El Salvador also enacted the Act of Legal Stability of Investments (Ley de Estabilidad Jurídica para las Inversiones) to promote national and foreign investment through a contract of legal stability. El Salvador has signed contracts of legal stability in the energy sector, the first one involved an investment of USD $73,000,000, and the second one an investment of more than USD $13,000,000.  In El Salvador, the contracts of legal stability not only guarantee the stability of the conditions at the time of the contracts and tax regimes but also guarantee migratory conditions to the key persons related to the investment.


The Act and its relation with international investment contracts and treaties

In the international context, the regimes of stabilization are best known as stabilization clauses, freezing clauses, or economic equilibrium clauses. These clauses intend to be incorporated either in public contracts, investment contracts, or international investment agreements.

Stabilization clauses have been interpreted by different arbitral tribunals, for example in Duke Energy International Peru Investments No. 1 Ltd. v. Republic of Peru (ICSID Case No. ARB/03/28), the ICSID tribunal determined that the stability foreseen by stabilization clauses goes beyond the mere protection against future changes in laws and also applies to legal interpretations.

In Perenco Ecuador Limited v. Republic of Ecuador (ICSID Case No. ARB/08/6) the tribunal analyzed contracts for two exploratory oil properties that included a tax modification clause requiring the application of a correction factor to absorb any increase or decrease in the tax burden resulting from changes to the tax regime, the creation or elimination of new taxes or their interpretation. While nothing on the contract clauses was clearly designated to protect the contractual bargain, the Tribunal affirmed that they did not constitute stabilization clauses per se, since they did not purport to freeze Ecuadorian law at the time of their signing nor prohibit the State from modifying the tax regime.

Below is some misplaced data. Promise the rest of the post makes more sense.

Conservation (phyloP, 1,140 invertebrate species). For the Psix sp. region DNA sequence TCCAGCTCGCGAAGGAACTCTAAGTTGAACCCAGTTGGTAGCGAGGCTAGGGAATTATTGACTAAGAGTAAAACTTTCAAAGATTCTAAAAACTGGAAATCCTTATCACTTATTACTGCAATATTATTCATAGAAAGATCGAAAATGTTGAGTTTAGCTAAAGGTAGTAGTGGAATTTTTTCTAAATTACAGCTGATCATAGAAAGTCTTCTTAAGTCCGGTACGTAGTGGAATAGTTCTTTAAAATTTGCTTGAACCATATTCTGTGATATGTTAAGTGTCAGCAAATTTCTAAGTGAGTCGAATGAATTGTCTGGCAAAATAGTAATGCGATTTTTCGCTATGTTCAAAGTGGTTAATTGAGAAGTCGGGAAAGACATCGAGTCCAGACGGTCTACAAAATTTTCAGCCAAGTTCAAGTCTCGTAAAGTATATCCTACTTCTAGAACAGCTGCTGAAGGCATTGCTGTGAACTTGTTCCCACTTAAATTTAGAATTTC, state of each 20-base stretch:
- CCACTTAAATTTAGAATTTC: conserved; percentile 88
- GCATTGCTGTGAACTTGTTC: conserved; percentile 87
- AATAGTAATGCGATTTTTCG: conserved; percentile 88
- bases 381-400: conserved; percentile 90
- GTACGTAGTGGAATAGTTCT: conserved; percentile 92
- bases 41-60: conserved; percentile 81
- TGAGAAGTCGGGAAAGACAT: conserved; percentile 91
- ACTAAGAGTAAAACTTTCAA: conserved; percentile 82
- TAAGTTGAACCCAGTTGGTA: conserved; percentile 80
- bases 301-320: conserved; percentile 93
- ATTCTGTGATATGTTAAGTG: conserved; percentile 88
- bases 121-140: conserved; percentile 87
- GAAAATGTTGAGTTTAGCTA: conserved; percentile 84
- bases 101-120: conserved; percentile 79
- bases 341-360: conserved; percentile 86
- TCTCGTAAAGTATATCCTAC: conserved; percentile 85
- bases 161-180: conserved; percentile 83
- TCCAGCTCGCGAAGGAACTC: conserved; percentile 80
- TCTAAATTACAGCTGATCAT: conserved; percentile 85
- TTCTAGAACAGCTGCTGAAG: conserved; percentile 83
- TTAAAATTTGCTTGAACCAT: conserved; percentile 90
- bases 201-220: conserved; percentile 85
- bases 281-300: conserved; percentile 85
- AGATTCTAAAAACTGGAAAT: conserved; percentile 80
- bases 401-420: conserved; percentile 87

From the reading of the legislative history of the Act, it seems that the Guatemalan legislator intended to replicate Panama’s and El Salvador’s model by creating a stabilization regime in Guatemala. Even though it is not expressly stated in the Act, article 13, which reforms the Income Tax Law (Ley de Actualización Tributaria), suggests that there is room for the interpretation of a stabilization clause. Such article provides that the investors will maintain their legal status and will preserve their rights covered by the resolution rendered by the Ministry of Economy, which cannot exceed a period of 10 years for each project.

Therefore, it seems that the Guatemalan legislator intended to insert a type of stabilization clause in an administrative act – the resolution of the Ministry of Economy. But the nature of this act is different from what we have in the international scenario, where stabilization clauses are either part of the contract (as is the case of El Salvador) or as part of a provision in an international investment agreement. Either way, depending on the text of the resolution of the Ministry of Economy, in the future this can lead to some potential issues of interpretation in an international context.



Will the Act attract foreign investment to Guatemala? Not yet.

The Act is missing an important component: a list of the benefits that the investors will receive as part of the special treatment when investing their new capital in Guatemala.  It is unclear whether the regulation of the Act will establish these benefits or if it will be left to other governmental authorities to issue further guidance.

Finally, the Act alone will not attract foreign investment to Guatemala. Other relevant factors are important for this to happen, such as absence of corruption, due process, and respect for the rule of law, among others.